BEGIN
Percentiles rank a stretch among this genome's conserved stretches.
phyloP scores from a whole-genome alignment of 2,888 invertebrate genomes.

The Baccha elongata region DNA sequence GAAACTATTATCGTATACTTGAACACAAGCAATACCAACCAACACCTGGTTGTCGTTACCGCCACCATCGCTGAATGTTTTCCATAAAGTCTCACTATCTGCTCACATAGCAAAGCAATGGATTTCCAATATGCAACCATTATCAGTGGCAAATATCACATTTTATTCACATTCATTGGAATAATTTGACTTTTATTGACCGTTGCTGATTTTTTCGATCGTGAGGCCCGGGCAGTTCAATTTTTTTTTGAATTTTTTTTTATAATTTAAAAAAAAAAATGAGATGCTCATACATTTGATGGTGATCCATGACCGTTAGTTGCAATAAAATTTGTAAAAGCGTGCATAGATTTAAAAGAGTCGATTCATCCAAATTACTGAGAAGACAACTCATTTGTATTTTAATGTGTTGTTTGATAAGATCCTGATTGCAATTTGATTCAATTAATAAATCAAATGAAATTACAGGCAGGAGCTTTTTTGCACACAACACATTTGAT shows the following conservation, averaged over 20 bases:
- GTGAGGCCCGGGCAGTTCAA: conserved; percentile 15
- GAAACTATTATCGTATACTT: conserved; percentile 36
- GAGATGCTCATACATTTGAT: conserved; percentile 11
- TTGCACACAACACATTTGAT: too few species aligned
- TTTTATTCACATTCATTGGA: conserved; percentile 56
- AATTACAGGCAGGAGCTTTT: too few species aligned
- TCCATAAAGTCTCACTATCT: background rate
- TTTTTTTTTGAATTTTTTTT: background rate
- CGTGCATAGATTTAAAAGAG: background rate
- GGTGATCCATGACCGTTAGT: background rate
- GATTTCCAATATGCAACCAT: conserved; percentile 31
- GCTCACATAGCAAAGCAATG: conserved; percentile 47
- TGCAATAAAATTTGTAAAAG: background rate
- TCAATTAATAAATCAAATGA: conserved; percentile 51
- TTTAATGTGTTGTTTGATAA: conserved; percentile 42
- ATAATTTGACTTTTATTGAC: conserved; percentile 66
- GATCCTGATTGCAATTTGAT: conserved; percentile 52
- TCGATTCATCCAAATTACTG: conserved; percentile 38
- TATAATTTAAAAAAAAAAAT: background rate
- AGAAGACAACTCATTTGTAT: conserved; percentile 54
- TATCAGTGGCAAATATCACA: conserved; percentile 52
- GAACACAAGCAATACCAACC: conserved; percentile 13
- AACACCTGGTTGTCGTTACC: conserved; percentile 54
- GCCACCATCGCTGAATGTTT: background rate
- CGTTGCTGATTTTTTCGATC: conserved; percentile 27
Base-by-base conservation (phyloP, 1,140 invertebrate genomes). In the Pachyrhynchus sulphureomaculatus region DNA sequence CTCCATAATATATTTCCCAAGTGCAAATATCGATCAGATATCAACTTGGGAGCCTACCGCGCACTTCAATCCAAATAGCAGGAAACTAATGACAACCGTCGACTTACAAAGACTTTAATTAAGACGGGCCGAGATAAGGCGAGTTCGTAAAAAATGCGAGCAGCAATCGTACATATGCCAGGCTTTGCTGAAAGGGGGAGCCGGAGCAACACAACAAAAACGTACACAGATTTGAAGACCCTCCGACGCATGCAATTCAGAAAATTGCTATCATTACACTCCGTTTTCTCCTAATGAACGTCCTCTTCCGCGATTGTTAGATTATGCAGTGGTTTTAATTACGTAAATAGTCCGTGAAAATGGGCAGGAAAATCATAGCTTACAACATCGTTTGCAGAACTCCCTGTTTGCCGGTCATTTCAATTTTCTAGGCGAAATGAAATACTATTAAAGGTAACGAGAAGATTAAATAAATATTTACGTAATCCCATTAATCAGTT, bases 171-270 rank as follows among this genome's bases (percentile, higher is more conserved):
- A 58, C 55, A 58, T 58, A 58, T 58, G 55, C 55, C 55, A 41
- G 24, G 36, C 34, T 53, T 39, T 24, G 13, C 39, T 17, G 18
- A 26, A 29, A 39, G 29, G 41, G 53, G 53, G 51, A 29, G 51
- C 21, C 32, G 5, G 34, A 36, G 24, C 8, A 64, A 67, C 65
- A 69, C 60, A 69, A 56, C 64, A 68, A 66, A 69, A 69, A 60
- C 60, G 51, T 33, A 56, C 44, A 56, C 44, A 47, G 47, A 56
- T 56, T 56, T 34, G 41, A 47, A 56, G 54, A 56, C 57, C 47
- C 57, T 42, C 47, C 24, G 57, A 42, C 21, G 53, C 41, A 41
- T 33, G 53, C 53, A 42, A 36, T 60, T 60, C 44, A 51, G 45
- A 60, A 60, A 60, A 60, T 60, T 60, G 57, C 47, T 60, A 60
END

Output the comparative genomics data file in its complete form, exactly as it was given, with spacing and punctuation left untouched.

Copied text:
Percentiles rank a stretch among this genome's conserved stretches.
phyloP scores from a whole-genome alignment of 2,888 invertebrate genomes.

The Baccha elongata region DNA sequence GAAACTATTATCGTATACTTGAACACAAGCAATACCAACCAACACCTGGTTGTCGTTACCGCCACCATCGCTGAATGTTTTCCATAAAGTCTCACTATCTGCTCACATAGCAAAGCAATGGATTTCCAATATGCAACCATTATCAGTGGCAAATATCACATTTTATTCACATTCATTGGAATAATTTGACTTTTATTGACCGTTGCTGATTTTTTCGATCGTGAGGCCCGGGCAGTTCAATTTTTTTTTGAATTTTTTTTTATAATTTAAAAAAAAAAATGAGATGCTCATACATTTGATGGTGATCCATGACCGTTAGTTGCAATAAAATTTGTAAAAGCGTGCATAGATTTAAAAGAGTCGATTCATCCAAATTACTGAGAAGACAACTCATTTGTATTTTAATGTGTTGTTTGATAAGATCCTGATTGCAATTTGATTCAATTAATAAATCAAATGAAATTACAGGCAGGAGCTTTTTTGCACACAACACATTTGAT shows the following conservation, averaged over 20 bases:
- GTGAGGCCCGGGCAGTTCAA: conserved; percentile 15
- GAAACTATTATCGTATACTT: conserved; percentile 36
- GAGATGCTCATACATTTGAT: conserved; percentile 11
- TTGCACACAACACATTTGAT: too few species aligned
- TTTTATTCACATTCATTGGA: conserved; percentile 56
- AATTACAGGCAGGAGCTTTT: too few species aligned
- TCCATAAAGTCTCACTATCT: background rate
- TTTTTTTTTGAATTTTTTTT: background rate
- CGTGCATAGATTTAAAAGAG: background rate
- GGTGATCCATGACCGTTAGT: background rate
- GATTTCCAATATGCAACCAT: conserved; percentile 31
- GCTCACATAGCAAAGCAATG: conserved; percentile 47
- TGCAATAAAATTTGTAAAAG: background rate
- TCAATTAATAAATCAAATGA: conserved; percentile 51
- TTTAATGTGTTGTTTGATAA: conserved; percentile 42
- ATAATTTGACTTTTATTGAC: conserved; percentile 66
- GATCCTGATTGCAATTTGAT: conserved; percentile 52
- TCGATTCATCCAAATTACTG: conserved; percentile 38
- TATAATTTAAAAAAAAAAAT: background rate
- AGAAGACAACTCATTTGTAT: conserved; percentile 54
- TATCAGTGGCAAATATCACA: conserved; percentile 52
- GAACACAAGCAATACCAACC: conserved; percentile 13
- AACACCTGGTTGTCGTTACC: conserved; percentile 54
- GCCACCATCGCTGAATGTTT: background rate
- CGTTGCTGATTTTTTCGATC: conserved; percentile 27
Base-by-base conservation (phyloP, 1,140 invertebrate genomes). In the Pachyrhynchus sulphureomaculatus region DNA sequence CTCCATAATATATTTCCCAAGTGCAAATATCGATCAGATATCAACTTGGGAGCCTACCGCGCACTTCAATCCAAATAGCAGGAAACTAATGACAACCGTCGACTTACAAAGACTTTAATTAAGACGGGCCGAGATAAGGCGAGTTCGTAAAAAATGCGAGCAGCAATCGTACATATGCCAGGCTTTGCTGAAAGGGGGAGCCGGAGCAACACAACAAAAACGTACACAGATTTGAAGACCCTCCGACGCATGCAATTCAGAAAATTGCTATCATTACACTCCGTTTTCTCCTAATGAACGTCCTCTTCCGCGATTGTTAGATTATGCAGTGGTTTTAATTACGTAAATAGTCCGTGAAAATGGGCAGGAAAATCATAGCTTACAACATCGTTTGCAGAACTCCCTGTTTGCCGGTCATTTCAATTTTCTAGGCGAAATGAAATACTATTAAAGGTAACGAGAAGATTAAATAAATATTTACGTAATCCCATTAATCAGTT, bases 171-270 rank as follows among this genome's bases (percentile, higher is more conserved):
- A 58, C 55, A 58, T 58, A 58, T 58, G 55, C 55, C 55, A 41
- G 24, G 36, C 34, T 53, T 39, T 24, G 13, C 39, T 17, G 18
- A 26, A 29, A 39, G 29, G 41, G 53, G 53, G 51, A 29, G 51
- C 21, C 32, G 5, G 34, A 36, G 24, C 8, A 64, A 67, C 65
- A 69, C 60, A 69, A 56, C 64, A 68, A 66, A 69, A 69, A 60
- C 60, G 51, T 33, A 56, C 44, A 56, C 44, A 47, G 47, A 56
- T 56, T 56, T 34, G 41, A 47, A 56, G 54, A 56, C 57, C 47
- C 57, T 42, C 47, C 24, G 57, A 42, C 21, G 53, C 41, A 41
- T 33, G 53, C 53, A 42, A 36, T 60, T 60, C 44, A 51, G 45
- A 60, A 60, A 60, A 60, T 60, T 60, G 57, C 47, T 60, A 60